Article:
Sunday, December 9, 2018

Good life in a finite world

Our current world economic model is unsustainable. It needs constant growth to function properly. That's impossible, of course. Eventually it runs into some hard limits. Then we have a reset. It could be as mild as a recession. It could be a more serious depression. Heck, it could even be the collapse of governments and civilizations.

The weird thing about our system is that it is not designed to make people happy. Studies have proven that money only increases happiness until a certain level of comfort is reached. Beyond those rather basic needs, more money increases happiness hardly at all. It can even make a person unhappier. Their concern and worry about their money can separate them from the more simple joys in life.

Supplying basic needs doesn't have to be that hard. Food, shelter, and clothing pretty much cover one's needs. When you get right down it a garden, hut, and homespun fabric does the job. Ironically, that's hard to do and the barriers are all artificial man made impediments. Just try turning your front yard into garden or try in live in a simple tiny self-built house. Zoning regulations won't allow it. Fashion and even job requirements won't allow you to wear simple clothes.

The things that actually make us happy are sustainable. Art, music, philosophy, literature, community, love, and honest work don't require massive resources. A deeply spiritual life not only does not require material wealth, it often benefits from rejecting the pursuit of unneeded wealth.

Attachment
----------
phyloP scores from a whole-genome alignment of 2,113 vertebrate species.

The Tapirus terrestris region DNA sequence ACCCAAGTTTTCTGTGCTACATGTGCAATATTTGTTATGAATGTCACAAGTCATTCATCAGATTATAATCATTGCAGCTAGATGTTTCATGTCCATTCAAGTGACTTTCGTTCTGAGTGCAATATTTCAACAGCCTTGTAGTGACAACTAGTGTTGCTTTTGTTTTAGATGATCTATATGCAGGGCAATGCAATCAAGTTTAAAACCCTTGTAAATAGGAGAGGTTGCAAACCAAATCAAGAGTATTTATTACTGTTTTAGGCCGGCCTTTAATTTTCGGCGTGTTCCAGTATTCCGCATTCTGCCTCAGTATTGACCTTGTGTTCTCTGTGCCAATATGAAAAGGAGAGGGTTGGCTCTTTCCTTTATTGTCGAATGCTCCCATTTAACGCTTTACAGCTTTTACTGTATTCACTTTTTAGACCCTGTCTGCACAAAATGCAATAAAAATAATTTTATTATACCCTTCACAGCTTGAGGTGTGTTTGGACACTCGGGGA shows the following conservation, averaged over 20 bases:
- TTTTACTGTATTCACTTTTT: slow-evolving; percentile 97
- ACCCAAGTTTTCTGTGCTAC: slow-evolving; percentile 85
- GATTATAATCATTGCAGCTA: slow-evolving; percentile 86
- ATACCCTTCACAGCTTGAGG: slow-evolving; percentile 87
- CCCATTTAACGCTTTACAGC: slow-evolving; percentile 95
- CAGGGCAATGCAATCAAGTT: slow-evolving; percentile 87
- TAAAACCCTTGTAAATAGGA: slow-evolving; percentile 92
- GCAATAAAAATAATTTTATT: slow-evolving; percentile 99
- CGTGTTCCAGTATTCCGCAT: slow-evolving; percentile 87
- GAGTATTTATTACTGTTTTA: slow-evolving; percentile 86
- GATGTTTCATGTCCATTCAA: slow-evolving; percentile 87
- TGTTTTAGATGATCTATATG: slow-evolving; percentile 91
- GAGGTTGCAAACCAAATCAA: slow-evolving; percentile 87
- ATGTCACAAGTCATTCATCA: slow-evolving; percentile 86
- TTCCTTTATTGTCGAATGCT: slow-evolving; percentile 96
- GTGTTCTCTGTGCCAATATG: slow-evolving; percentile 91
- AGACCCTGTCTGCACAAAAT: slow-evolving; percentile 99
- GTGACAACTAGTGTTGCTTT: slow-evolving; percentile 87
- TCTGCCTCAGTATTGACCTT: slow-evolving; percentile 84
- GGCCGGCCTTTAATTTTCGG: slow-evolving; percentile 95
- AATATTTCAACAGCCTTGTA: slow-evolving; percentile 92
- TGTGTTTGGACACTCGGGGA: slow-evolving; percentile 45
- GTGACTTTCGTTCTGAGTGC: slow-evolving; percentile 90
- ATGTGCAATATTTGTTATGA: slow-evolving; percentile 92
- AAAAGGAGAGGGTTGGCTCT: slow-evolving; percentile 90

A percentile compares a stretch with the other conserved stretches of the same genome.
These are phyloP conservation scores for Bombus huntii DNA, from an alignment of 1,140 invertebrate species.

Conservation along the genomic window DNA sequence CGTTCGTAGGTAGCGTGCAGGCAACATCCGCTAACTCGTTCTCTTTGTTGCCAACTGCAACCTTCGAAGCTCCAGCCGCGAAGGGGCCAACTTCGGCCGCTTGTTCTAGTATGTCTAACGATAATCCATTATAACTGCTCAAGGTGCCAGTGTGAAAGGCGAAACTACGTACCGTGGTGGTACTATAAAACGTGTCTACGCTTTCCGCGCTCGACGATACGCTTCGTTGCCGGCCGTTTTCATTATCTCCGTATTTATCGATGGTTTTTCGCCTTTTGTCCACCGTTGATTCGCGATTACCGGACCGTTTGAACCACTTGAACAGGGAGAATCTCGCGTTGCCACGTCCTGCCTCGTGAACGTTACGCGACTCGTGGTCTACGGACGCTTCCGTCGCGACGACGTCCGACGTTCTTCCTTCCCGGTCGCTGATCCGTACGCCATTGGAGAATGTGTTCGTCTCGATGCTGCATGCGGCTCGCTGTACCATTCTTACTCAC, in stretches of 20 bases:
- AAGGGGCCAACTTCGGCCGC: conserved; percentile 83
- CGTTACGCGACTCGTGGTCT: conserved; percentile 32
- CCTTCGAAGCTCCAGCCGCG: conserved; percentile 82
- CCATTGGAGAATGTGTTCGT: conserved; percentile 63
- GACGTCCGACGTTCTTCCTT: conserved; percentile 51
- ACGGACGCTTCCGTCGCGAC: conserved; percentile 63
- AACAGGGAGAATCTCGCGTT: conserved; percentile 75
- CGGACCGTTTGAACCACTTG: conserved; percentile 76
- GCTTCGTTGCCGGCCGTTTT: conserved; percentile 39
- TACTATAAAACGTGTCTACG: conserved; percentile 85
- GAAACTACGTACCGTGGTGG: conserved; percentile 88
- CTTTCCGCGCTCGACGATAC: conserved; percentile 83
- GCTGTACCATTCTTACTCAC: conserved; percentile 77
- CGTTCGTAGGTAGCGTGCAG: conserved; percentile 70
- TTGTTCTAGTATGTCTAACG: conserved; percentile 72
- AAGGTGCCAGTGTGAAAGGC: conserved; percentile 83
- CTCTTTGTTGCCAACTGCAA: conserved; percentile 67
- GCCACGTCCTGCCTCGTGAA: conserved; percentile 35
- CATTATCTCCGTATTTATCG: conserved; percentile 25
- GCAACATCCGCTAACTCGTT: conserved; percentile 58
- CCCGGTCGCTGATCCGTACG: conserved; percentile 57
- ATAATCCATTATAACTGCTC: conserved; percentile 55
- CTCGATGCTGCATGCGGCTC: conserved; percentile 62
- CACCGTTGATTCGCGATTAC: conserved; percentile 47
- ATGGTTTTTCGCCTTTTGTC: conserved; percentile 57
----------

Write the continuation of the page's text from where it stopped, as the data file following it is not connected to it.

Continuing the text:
We know that the natural world makes people happier and healthier. Yet our current economic system has us clear cutting forests and polluting the air and water. A gray dead world is a poor trade for cheaper consumer goods.

Is a happier world a pipe dream? No, it's a necessity. Like I said at the beginning, infinite growth is impossible. There is always a collapse. That would be a good time to restructure the world into a nicer place to live.

We don't have to wait. When I was in my early 20s I had the chance to make a lot more money. I was single guy with no responsibilities and could have really piled up some cash. Then it occurred to me that I'd rather go fishing. That's what I told my boss anyway. Later, I also chose to spend more time with my kids than work a second job. It didn't make sense to work a second job only to pay some stranger to raise my children. My most fortunate bit of luck was finding a spouse with similar values. While I don't have a lot of money, I have beauty, love and nature in my daily life. It's a good way to live.



  1. You are indeed a lucky man. May you continue to be blessed. - Momlady

    1. Not only am I lucky, I'm smart enough to not take it for granted.

  2. There is more wisdom contained herein than in most seven paragraph texts I've read recently. Well written! Thank you for taking the time to post this.